According to an evaluation of the Kentucky support-team program, schools working with these teams improved student performance at a higher rate than the full set of schools across the state. Interestingly, while many teachers reported that the support teams changed their teaching practices, only half of the surveyed teachers reported that their students actually learned more because of their schools’ work with the teams. When educators were asked about how to improve Kentucky’s program, they said that the support teams should “spend more time in the school and in classrooms.”

More recently, in Massachusetts, the District and School Assistance Center teams have worked with low-performing districts and schools. There is a support team in each of the six regional centers. The centers—an entire collection of services and supports for schools—have improved how some district staff members do their work, according to a 2012 evaluation of the program. These results are based on survey responses from a small set of local education leaders from across the state. School and district leaders responded to questions about how the state support teams assisted them and how their districts or schools changed as a result. Seventy percent of these leaders indicated that the District and School Assistance Centers contributed “moderately” or “greatly” to their “capacity to address improvement priorities.” Similar proportions of school leaders—66 percent—reported that the centers contributed to their “capacity to monitor progress toward improvement.”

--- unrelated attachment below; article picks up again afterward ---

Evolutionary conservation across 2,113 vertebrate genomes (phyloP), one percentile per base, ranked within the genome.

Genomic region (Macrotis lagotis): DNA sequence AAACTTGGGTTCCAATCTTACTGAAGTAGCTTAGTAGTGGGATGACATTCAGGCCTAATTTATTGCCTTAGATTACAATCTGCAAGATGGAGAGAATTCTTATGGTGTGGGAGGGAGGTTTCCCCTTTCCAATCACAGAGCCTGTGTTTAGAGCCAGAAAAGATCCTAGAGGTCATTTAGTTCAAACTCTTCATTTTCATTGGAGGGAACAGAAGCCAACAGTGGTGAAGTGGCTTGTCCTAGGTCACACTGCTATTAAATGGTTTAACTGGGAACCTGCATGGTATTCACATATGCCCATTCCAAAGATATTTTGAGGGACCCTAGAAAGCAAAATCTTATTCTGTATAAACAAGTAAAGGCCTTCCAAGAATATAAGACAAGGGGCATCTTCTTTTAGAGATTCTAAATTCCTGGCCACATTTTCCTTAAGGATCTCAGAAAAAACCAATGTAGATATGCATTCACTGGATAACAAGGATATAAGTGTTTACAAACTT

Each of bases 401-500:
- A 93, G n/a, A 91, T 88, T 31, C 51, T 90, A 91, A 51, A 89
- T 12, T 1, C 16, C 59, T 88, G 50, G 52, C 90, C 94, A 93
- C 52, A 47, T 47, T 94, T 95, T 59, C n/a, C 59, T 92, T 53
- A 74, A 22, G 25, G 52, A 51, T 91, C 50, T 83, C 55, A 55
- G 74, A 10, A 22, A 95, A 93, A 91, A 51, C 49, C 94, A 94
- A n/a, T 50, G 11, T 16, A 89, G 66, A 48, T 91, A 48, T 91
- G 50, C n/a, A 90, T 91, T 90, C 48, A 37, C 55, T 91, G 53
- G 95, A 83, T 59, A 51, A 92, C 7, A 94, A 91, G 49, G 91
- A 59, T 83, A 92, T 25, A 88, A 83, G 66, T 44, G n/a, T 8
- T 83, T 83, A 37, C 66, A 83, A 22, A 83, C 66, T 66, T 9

Leaders, however, reported less support closer to the classroom. While 77 percent agreed that the centers contributed “moderately” or “greatly” to “dialogue about teaching and learning,” only 66 percent of these leaders said that the centers helped them improve “staff collaboration around teaching and learning.” The Massachusetts program was not evaluated for its impact on student learning, and the evaluation did not consider the teams separately from other center services. Nevertheless, 58 percent of these leaders reported that the centers contributed to “the quality of instruction,” which suggests—but does not demonstrate—that these programs may have had some impact on student learning.